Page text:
Summer Brings Spider Mites

— Written By
en Español / em Português

El inglés es el idioma de control de esta página. En la medida en que haya algún conflicto entre la traducción al inglés y la traducción, el inglés prevalece.

Al hacer clic en el enlace de traducción se activa un servicio de traducción gratuito para convertir la página al español. Al igual que con cualquier traducción por Internet, la conversión no es sensible al contexto y puede que no traduzca el texto en su significado original. NC State Extension no garantiza la exactitud del texto traducido. Por favor, tenga en cuenta que algunas aplicaciones y/o servicios pueden no funcionar como se espera cuando se traducen.


Inglês é o idioma de controle desta página. Na medida que haja algum conflito entre o texto original em Inglês e a tradução, o Inglês prevalece.

Ao clicar no link de tradução, um serviço gratuito de tradução será ativado para converter a página para o Português. Como em qualquer tradução pela internet, a conversão não é sensivel ao contexto e pode não ocorrer a tradução para o significado orginal. O serviço de Extensão da Carolina do Norte (NC State Extension) não garante a exatidão do texto traduzido. Por favor, observe que algumas funções ou serviços podem não funcionar como esperado após a tradução.


English is the controlling language of this page. To the extent there is any conflict between the English text and the translation, English controls.

Clicking on the translation link activates a free translation service to convert the page to Spanish. As with any Internet translation, the conversion is not context-sensitive and may not translate the text to its original meaning. NC State Extension does not guarantee the accuracy of the translated text. Please note that some applications and/or services may not function as expected when translated.

Collapse ▲

Most tree species are fed upon by spider mites and many even have their own species. These include maple spider mites, magnolia spider mites, honeylocust spider mite, the generalist twospotted spider mite, and many others.This week I have noticed damage on many pin oaks (Quercus falcata) by oak spider mites (Oligonychus bicolor).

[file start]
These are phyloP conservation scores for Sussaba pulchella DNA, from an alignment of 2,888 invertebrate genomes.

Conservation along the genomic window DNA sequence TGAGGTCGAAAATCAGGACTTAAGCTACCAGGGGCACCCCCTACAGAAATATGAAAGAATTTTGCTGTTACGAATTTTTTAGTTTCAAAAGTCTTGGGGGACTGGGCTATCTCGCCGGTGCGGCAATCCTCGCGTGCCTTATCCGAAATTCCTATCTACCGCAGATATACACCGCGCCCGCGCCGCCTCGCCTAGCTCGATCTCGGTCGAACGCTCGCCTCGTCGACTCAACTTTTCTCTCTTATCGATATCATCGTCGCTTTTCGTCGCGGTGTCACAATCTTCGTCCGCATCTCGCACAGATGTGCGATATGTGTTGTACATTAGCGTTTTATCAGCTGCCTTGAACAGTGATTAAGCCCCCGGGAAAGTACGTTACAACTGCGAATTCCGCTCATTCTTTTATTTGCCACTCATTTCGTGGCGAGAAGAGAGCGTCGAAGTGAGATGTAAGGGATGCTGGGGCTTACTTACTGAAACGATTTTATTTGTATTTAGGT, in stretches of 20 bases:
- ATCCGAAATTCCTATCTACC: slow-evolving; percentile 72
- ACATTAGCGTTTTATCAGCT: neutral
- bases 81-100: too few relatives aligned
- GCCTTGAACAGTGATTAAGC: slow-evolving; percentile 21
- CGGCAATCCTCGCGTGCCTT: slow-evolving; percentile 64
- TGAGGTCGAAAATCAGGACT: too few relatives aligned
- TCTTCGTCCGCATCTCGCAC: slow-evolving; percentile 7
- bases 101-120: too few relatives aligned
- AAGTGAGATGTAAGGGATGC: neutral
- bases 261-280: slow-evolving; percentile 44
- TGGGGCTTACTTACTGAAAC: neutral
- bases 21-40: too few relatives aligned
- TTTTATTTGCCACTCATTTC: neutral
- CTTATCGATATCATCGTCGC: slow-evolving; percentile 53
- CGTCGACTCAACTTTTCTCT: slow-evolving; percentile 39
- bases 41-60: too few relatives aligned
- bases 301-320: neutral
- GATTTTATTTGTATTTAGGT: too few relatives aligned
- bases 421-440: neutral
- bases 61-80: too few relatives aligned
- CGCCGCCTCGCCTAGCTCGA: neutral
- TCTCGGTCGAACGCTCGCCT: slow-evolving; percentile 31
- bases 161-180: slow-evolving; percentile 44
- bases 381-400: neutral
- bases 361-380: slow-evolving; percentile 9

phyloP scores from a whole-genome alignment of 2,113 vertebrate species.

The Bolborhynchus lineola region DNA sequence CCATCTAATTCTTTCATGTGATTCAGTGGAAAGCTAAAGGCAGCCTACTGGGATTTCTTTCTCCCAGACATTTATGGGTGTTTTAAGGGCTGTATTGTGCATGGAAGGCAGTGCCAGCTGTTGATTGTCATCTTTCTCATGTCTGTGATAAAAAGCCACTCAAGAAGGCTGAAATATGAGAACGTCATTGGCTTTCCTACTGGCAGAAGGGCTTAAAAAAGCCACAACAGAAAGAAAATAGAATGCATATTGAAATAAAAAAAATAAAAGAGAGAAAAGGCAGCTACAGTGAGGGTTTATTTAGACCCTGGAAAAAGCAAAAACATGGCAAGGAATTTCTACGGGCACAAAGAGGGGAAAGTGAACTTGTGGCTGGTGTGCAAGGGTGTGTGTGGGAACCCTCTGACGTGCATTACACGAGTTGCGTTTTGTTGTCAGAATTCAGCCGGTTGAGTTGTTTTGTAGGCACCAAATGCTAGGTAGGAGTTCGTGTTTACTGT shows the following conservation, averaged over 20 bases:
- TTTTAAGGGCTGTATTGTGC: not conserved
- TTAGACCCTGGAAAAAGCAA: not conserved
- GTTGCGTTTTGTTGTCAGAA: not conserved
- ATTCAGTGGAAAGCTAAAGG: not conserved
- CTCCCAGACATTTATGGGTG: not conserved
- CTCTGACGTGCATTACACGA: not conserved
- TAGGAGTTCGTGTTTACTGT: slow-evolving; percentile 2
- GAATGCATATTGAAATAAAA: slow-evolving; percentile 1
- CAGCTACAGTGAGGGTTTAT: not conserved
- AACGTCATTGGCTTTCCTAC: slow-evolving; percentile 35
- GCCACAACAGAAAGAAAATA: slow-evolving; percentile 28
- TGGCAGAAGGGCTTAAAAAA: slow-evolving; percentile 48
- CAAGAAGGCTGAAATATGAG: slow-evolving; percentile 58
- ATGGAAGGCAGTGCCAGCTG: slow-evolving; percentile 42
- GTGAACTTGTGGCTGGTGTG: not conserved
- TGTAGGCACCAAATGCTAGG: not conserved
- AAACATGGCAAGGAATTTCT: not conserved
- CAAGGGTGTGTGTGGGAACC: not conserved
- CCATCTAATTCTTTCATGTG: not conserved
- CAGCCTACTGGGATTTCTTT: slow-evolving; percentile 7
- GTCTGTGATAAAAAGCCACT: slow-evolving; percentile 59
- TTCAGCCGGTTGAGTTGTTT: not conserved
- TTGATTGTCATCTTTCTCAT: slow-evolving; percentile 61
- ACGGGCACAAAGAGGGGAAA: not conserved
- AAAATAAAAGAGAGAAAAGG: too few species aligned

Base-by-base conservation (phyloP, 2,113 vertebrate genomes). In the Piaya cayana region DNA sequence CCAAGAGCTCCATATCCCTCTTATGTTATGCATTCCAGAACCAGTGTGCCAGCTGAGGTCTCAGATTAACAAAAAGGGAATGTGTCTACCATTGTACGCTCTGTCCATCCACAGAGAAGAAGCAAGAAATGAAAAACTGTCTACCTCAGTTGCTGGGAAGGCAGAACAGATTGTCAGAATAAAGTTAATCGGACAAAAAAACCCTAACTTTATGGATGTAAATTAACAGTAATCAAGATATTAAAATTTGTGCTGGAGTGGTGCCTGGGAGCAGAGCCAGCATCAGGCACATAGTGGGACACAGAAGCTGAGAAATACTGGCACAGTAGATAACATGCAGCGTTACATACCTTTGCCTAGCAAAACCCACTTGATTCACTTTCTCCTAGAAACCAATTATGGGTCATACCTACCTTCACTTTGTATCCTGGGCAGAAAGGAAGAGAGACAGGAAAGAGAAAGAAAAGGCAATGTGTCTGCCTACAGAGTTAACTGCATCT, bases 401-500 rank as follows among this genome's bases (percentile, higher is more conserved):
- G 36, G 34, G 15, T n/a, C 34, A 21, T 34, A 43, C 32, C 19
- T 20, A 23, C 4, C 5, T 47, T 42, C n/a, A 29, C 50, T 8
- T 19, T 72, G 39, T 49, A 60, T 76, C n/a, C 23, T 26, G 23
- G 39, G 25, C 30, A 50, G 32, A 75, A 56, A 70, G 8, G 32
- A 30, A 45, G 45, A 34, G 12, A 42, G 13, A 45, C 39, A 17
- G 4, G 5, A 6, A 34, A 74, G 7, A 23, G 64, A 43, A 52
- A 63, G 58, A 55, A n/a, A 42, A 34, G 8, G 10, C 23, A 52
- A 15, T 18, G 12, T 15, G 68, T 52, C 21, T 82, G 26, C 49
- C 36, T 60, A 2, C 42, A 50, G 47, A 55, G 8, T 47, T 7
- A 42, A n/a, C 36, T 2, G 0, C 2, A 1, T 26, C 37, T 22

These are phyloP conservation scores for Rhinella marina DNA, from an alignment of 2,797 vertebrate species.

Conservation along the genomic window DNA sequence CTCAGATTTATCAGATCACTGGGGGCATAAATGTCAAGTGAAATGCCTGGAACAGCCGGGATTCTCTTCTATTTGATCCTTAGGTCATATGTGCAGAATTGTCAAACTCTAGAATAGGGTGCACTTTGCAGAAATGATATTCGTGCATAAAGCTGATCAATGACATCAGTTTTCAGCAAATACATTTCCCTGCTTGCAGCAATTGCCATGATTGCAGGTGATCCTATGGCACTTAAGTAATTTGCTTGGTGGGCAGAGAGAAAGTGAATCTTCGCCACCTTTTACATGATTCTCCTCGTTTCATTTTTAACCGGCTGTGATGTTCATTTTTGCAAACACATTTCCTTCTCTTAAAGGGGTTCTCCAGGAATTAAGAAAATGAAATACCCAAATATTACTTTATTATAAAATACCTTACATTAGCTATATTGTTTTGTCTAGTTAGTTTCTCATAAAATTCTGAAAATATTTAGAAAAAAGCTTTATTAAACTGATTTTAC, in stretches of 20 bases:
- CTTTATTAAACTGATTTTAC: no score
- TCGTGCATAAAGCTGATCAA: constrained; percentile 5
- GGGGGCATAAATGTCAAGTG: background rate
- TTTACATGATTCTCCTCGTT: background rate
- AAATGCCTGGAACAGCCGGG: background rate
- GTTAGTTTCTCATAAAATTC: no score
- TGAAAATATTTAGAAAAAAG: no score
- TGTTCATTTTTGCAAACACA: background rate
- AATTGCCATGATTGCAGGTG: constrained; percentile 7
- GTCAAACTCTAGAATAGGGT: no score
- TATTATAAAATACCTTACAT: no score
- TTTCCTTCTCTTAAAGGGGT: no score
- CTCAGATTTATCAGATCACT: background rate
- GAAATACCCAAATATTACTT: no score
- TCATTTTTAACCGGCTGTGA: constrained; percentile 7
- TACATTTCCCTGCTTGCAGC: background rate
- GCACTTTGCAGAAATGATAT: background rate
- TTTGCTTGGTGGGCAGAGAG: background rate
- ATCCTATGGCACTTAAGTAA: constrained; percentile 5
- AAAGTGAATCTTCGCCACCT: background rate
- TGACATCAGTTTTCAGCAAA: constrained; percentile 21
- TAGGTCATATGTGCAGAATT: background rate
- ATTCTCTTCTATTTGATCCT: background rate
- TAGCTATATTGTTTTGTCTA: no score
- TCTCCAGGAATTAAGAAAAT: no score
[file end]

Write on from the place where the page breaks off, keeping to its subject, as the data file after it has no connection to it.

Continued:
Oak spider mite damage on pin oak leaves. Photo: SD Frank

Oak spider mite damage on pin oak leaves. Photo: SD Frank

Oak spider mites look much like other mites in the genus Oligonychus, which includes the wide-spread pests southern red mite (O. ilicis) and spruce spider mite (O. ununguis). They are dark red to brown with oval to round bodies and orange legs.

Oak spider mites overwinter as eggs in the nooks and crannies of bark on their host trees. They have many generations per year and can feed on oaks and related trees such as chestnut, hickory, maple, beech, and elm.

Oak spider mite feeding causes stippling damage, which is common among mites. Heavily damaged leaves are dull and yellow, becoming tan as damaged tissue ages and dries. We found that damage increases with the temperature and amount of impervious surface cover around the tree.

Trees that infested in summer will have eggs in the winter which will hatch to infest the same tree next year. Overwintering eggs may be susceptible to horticultural oil applications. Water trees to reduce stress and don’t overdo it on the fertilizer. It just makes trees more nutritious for mites.

More mite management information in a blog post, related magazine article, and in the 2017 Southeastern US Pest Control Guide for Nursery Crops and Landscape Plantings.